The 2008 recession was one of the worst economic crises in recent history, and while there were many independent factors at play to influence it, one of the biggest motivators was the collapse of the housing market. With home prices currently rising and the Fed raising rates incrementally, 58 percent of Americans believe another housing market crash is on the horizon. But are they right to be concerned?
The real estate market and the economy at large share an interesting and complicated relationship, and the better we understand it, the more power we have to prevent the next major economic recession—or at least see it coming in enough time to prepare for it.
Real Estate Construction
The only element of the real estate market that’s calculated as part of our gross domestic product (GDP) is real estate construction, which contributed $935 billion in 2017 (and supported 7.6 new and existing jobs). That makes real estate construction about 5 percent of our total GDP. When demand falls and construction slows to a crawl, we lose that economic productivity, and millions of jobs are threatened to be cut or lost.
Still, this isn’t the only way—or even the most significant way—real estate affects the economy.
Housing and Job Opportunities
For the most part, people need to live close to where they work. Having access to public transportation or a personal vehicle can overcome some distance, but most people still want to live within 30 minutes of their place of employment. The relationship here is complicated; if housing prices rise too far, people can’t afford to move to a city, which results in a dearth of workers, and in some cases, economic decline. Economic decline tends to lower real estate prices, which may, in turn, attract more people to the city, but in the meantime will create economic hardship for current real estate owners (more on that in the next section).
Demand and Home Prices
The nature between real estate demand and real estate prices creates a kind of feedback loop that has the power to boost or crush the economy. Let’s say there’s a steady rise in the demand for housing, with supply remaining the same. In response, housing prices steadily rise, and the market remains more or less at equilibrium. But let’s say an economic crisis is starting to unfold, and consumers are reluctant to move or buy housing. In this scenario, housing prices crash, and existing homeowners may see a decline on their biggest monetary investment, or even become underwater on their mortgage. This, in turn, brings consumer spending to a halt, which affects practically every business in the United States economy. And when the U.S. economy suffers, the global economy suffers.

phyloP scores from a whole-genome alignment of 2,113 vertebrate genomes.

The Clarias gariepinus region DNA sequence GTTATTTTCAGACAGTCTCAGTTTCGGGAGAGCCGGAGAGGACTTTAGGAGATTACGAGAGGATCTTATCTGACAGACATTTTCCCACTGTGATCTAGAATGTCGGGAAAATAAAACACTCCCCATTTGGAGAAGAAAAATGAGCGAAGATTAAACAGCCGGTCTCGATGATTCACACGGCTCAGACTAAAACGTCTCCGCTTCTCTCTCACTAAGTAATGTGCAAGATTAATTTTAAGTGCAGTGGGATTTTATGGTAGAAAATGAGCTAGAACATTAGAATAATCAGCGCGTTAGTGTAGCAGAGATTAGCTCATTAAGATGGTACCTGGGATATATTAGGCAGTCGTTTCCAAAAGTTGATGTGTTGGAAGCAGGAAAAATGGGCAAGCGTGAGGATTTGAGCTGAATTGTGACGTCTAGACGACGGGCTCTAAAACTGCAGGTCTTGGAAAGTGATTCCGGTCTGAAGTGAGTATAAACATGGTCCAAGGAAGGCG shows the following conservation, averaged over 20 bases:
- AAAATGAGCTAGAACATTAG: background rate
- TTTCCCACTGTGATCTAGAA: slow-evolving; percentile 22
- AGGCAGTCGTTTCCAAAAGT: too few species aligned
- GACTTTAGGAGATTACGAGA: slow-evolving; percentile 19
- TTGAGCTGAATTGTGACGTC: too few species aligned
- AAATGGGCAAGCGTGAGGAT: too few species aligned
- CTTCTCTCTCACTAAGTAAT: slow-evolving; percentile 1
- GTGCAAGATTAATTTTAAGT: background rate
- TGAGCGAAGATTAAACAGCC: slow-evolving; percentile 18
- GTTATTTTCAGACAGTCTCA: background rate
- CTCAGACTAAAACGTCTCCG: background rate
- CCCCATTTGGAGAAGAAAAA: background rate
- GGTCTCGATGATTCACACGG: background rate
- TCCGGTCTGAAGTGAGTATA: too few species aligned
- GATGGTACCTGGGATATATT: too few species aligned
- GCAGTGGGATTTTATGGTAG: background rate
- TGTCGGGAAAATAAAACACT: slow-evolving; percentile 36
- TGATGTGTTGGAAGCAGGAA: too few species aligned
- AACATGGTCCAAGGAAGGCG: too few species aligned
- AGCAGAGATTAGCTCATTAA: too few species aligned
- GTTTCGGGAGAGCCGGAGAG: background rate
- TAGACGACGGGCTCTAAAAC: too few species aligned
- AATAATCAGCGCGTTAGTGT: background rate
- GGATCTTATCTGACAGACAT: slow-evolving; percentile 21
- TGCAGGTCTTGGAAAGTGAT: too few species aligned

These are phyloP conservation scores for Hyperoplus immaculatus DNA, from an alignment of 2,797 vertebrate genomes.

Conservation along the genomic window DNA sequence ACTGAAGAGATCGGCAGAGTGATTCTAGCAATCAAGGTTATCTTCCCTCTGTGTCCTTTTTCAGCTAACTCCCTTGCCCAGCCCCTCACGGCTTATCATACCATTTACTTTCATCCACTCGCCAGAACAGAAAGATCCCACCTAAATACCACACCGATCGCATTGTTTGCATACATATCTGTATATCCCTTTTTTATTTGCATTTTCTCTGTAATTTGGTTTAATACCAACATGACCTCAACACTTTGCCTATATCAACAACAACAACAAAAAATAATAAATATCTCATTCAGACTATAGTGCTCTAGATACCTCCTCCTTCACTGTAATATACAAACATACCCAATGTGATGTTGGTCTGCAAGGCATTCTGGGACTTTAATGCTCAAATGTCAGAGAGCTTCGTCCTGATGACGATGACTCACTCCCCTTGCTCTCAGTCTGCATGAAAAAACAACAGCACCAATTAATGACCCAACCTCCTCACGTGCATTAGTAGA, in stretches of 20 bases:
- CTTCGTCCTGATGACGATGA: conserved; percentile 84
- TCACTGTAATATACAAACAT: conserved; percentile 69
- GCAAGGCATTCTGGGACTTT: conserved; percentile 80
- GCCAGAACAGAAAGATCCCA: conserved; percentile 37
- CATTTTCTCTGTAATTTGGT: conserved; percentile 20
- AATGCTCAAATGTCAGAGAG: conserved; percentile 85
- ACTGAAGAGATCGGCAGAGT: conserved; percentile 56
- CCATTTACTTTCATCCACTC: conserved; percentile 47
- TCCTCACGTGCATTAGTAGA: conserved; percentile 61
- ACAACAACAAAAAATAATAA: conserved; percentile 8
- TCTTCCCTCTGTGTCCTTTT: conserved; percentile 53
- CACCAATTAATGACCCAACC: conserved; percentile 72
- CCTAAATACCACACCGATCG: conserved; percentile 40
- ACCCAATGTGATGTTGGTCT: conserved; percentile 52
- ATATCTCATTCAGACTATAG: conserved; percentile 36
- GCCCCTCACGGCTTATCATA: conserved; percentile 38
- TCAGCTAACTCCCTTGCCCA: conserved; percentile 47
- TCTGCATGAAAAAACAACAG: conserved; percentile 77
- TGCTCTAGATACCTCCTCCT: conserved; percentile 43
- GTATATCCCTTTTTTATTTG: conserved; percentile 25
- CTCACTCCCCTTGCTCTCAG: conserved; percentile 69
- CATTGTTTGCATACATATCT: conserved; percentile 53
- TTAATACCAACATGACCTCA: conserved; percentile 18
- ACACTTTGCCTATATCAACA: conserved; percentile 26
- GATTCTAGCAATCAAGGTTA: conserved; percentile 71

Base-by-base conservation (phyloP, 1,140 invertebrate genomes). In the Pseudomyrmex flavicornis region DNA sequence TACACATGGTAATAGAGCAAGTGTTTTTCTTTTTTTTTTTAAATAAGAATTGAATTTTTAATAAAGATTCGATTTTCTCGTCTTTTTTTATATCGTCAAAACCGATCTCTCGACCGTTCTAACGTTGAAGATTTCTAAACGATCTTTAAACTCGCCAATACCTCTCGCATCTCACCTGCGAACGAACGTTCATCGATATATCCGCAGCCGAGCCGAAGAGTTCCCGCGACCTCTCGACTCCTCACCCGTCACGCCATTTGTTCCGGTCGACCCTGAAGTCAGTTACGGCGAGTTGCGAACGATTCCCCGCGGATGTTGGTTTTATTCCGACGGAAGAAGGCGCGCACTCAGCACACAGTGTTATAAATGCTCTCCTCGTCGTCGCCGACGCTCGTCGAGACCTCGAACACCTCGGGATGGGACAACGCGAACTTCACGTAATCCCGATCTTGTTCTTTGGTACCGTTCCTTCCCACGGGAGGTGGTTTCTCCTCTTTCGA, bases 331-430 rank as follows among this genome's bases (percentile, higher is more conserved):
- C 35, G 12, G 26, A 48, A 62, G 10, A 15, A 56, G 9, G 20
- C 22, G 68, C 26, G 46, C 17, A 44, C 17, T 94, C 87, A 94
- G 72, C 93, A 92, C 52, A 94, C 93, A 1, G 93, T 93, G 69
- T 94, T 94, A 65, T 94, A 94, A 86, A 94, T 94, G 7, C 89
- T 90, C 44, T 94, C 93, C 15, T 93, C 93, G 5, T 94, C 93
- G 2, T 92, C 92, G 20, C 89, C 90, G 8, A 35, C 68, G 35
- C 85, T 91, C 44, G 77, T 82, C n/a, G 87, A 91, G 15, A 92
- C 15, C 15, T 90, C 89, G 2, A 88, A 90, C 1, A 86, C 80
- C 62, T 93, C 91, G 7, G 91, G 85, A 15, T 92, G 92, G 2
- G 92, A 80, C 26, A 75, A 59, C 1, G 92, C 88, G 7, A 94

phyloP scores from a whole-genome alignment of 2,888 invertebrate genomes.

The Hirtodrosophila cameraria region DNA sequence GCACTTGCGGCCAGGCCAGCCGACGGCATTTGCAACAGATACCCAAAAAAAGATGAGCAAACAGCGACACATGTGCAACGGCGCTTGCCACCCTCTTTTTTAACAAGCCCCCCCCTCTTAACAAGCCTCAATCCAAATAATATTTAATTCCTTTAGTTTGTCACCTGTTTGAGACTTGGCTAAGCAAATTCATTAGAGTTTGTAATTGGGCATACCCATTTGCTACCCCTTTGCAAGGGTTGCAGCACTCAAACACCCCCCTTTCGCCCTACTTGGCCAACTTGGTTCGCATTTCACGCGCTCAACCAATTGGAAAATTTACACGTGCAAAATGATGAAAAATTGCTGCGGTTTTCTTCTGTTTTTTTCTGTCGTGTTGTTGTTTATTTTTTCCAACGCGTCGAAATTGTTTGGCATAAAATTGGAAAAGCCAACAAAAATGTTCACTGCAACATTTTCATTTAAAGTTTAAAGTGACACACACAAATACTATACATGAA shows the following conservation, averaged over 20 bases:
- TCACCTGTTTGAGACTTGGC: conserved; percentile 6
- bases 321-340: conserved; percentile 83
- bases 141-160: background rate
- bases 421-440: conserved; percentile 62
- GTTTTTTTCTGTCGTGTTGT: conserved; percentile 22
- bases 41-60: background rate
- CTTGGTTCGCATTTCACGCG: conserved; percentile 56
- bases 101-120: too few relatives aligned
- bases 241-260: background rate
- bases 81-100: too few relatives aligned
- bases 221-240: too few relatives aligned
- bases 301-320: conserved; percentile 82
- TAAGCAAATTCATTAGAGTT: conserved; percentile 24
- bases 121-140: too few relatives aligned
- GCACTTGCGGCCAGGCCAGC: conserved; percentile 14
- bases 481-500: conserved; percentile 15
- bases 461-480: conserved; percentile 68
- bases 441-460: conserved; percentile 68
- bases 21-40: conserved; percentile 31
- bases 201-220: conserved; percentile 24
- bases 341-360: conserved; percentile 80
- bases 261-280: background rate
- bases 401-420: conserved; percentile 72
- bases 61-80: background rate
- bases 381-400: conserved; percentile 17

The Federal Reserve
The Federal Reserve uses interest rates to try and mitigate the influences here. In general, when the Fed raises interest rates, mortgage rates and other loan rates rise (and vice versa). Accordingly, in anticipation of a recession or in response to lower demand, the Fed can lower rates (as it has in the past), driving consumer spending, housing demand, and home prices up to keep the economy from crashing too hard. Unfortunately, there’s only so much this can do.
The Great Recession
We can examine all of these influences collectively, using the Great Recession of 2008 as an example. Experts trace the beginnings of the crisis back to the early 2000s, when banks started irresponsibly offering subprime mortgages to homebuyers with little to no credit. In 2006, home prices started to fall in response to decreased demand, and as a result, consumers started losing value on their homes, in some cases foreclosing, and in other cases getting stuck in an underwater mortgage. Over the next few years, consumer spending slowed to a crawl, and both home prices and GDP shrank significantly.
The Real Estate Market Today
As mentioned earlier, the majority of Americans feel that there’s a real estate market bubble forming, in large part because of rising prices. But in many areas, those rising prices are a sign of recovery, and a positive trend of growth.
In 2018, experts anticipate that supply will finally catch up to demand, which means home prices will finally stabilize, and the market may level off without experiencing a correction, or worse, a major crash. If that’s the case, the real estate market and the economy overall can continue enjoying a harmonious feedback loop of growth.
Of course, high-level outlooks view the real estate market in terms of a national average. There are some areas where real estate prices are skyrocketing higher than residents can afford to pay, and they may be subject to more volatility than the nation at large.
The economy is far too complicated to depend entirely on one variable, but the real estate market is a major contributor to the health and growth of our nation. While even top experts can’t predict what might happen next to the real estate market, stock market, or our position in the international economy, we can work to understand the influential factors at play between these areas.
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